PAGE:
Interview: Ruby Kite on how to know if an employer is diverse and inclusive

Interview: Ruby Kite on how to know if an employer is diverse and inclusive

For many job seekers, it is important that they join a business that shares the same values as them. But how can you determine whether or not the company you are applying for is a diverse and inclusive employer? In this interview, we speak to Ruby Kite, Talent, People and Culture Manager at award-winning PR agency The PHA Group, as she shares tips on how candidates can open up conversations about diversity and inclusion and the research they should be doing ahead of an interview.

Before joining The PHA Group, Ruby started her career as an agency-side recruitment consultant. Now as Talent, People and Culture Manager at PHA, she gives prospective candidates transparent insight into life at the company, helping them to decide whether PHA is the right employer for them and not just the other way round. Ruby shares valuable insights into the type of questions you should be asking potential employers and what to look out for during the interview process.

Thanks for joining our diversity and inclusion series and sharing your insights, Ruby. To start, what do diversity and inclusion mean to PHA and why would you say it’s important?

To us, diversity is about empowering people by respecting and appreciating what makes them different in terms of both their visible and invisible traits. We endeavour to create a fully inclusive environment that encourages all employees to bring their full selves to work, and we are committed to allowing everyone to explore their unique and collective characteristics in a safe, positive, and nurturing environment in which they are valued as individuals with different perspectives and experiences.

According to a report published by the CIPR in 2019, the PR industry body for the UK, 92% of the practitioners are white, 56% of people in senior roles identify as female (in comparison with 67% of the PR population), 28% were privately educated (four times the national average), 6-8% have a physical disability (in contrast with over 21% of the UK population), and there is a gender pay gap of £5,202.

As a result, it is widely acknowledged by the industry and its practitioners, that a proactive, consistent, and aligned effort needs to be put in place to proactively recruit a diverse workforce and ensure high retention levels through an inclusive culture, as history has highlighted that this rarely transpires organically. As a result of overt discrimination and unconscious bias, white men dominate boardrooms and senior leadership teams globally, and it is imperative that business owners, hiring managers, and recruiters work collaboratively to improve the state of their company and industry.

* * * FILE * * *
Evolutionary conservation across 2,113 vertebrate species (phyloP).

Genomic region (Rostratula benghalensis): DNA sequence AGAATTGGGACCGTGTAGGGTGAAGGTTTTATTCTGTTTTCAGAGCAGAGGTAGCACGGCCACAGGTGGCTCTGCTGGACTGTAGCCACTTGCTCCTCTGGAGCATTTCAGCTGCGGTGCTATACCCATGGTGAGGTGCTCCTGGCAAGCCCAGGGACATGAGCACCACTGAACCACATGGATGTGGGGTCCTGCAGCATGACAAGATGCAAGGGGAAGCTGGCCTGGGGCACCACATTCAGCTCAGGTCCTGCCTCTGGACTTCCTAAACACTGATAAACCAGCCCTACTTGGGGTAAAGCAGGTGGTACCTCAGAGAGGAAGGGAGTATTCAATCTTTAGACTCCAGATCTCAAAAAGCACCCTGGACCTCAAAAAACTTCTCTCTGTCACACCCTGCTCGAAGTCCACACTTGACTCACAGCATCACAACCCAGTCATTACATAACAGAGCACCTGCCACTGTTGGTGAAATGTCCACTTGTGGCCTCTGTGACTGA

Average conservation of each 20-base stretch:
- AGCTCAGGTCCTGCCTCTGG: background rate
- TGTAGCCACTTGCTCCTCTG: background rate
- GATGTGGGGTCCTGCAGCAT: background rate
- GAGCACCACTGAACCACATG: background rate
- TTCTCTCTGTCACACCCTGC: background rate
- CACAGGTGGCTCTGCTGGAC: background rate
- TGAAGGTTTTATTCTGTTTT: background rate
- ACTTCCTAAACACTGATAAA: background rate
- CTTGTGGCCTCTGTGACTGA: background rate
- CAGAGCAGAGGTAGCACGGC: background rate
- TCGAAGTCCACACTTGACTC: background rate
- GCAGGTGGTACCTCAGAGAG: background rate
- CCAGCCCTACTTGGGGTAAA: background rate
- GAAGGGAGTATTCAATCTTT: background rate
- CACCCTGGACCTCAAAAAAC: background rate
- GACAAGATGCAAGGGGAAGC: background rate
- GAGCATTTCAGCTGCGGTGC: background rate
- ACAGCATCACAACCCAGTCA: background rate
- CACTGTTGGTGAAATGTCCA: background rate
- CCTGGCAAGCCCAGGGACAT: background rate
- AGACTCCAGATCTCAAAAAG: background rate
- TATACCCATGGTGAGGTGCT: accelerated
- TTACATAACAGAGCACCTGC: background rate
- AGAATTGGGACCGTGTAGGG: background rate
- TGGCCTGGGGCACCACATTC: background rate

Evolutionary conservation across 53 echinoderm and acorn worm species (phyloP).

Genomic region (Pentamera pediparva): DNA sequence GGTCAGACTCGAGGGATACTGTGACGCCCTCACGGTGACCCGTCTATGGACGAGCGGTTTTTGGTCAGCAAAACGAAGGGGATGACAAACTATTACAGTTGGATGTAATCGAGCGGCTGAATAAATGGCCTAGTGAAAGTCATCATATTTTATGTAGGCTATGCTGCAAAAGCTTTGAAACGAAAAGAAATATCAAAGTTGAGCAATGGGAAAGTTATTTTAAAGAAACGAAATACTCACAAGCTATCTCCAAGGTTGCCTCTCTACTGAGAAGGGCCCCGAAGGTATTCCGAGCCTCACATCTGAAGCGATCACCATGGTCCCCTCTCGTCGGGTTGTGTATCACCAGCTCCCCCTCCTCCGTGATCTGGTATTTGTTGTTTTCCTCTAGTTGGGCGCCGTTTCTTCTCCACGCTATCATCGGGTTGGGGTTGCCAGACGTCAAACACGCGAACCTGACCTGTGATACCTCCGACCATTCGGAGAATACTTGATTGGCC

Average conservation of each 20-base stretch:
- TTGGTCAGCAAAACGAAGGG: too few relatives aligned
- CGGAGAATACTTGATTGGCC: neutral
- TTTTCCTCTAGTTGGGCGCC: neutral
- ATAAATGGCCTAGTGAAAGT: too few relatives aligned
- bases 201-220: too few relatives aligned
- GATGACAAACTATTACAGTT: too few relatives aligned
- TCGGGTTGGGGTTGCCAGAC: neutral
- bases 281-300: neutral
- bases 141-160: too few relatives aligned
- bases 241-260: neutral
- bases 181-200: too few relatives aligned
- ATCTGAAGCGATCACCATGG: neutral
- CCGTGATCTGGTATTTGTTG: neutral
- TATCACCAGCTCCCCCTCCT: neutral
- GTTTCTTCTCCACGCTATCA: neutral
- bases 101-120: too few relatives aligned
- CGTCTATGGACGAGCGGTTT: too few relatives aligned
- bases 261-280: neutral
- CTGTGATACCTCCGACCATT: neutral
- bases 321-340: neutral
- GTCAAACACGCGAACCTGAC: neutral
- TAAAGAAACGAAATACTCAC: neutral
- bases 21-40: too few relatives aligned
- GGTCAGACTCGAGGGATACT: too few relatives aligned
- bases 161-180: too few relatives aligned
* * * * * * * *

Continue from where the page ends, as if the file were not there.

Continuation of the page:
Many candidates say that it can be hard to distinguish how diverse a company really is until they are part of it. How can candidates find out how diverse a potential employer is beyond just looking on the company website?

It’s important to remember that there are multiple forms of diversity; some are visible and some aren’t. Gender and ethnic diversity are the two most widely discussed and benchmarked forms as it can be easier to tell how someone might identify by looking at them, although we should never make assumptions based on physical appearance. Someone’s sexuality, religion, or disability, for example, are often impossible to tell from looking at them, and are characteristics that employees often opt to keep private at work, let alone during an interview.

Nonetheless, it’s vital that candidates aren’t put off addressing the topic of diversity with their prospective employer because such conversations can be productive for both parties. By reading the team page on a company’s website or browsing through employee profiles via LinkedIn, candidates should be able to get a sense of gender and ethnic diversity, or lack thereof, within the workforce, at least at a senior level.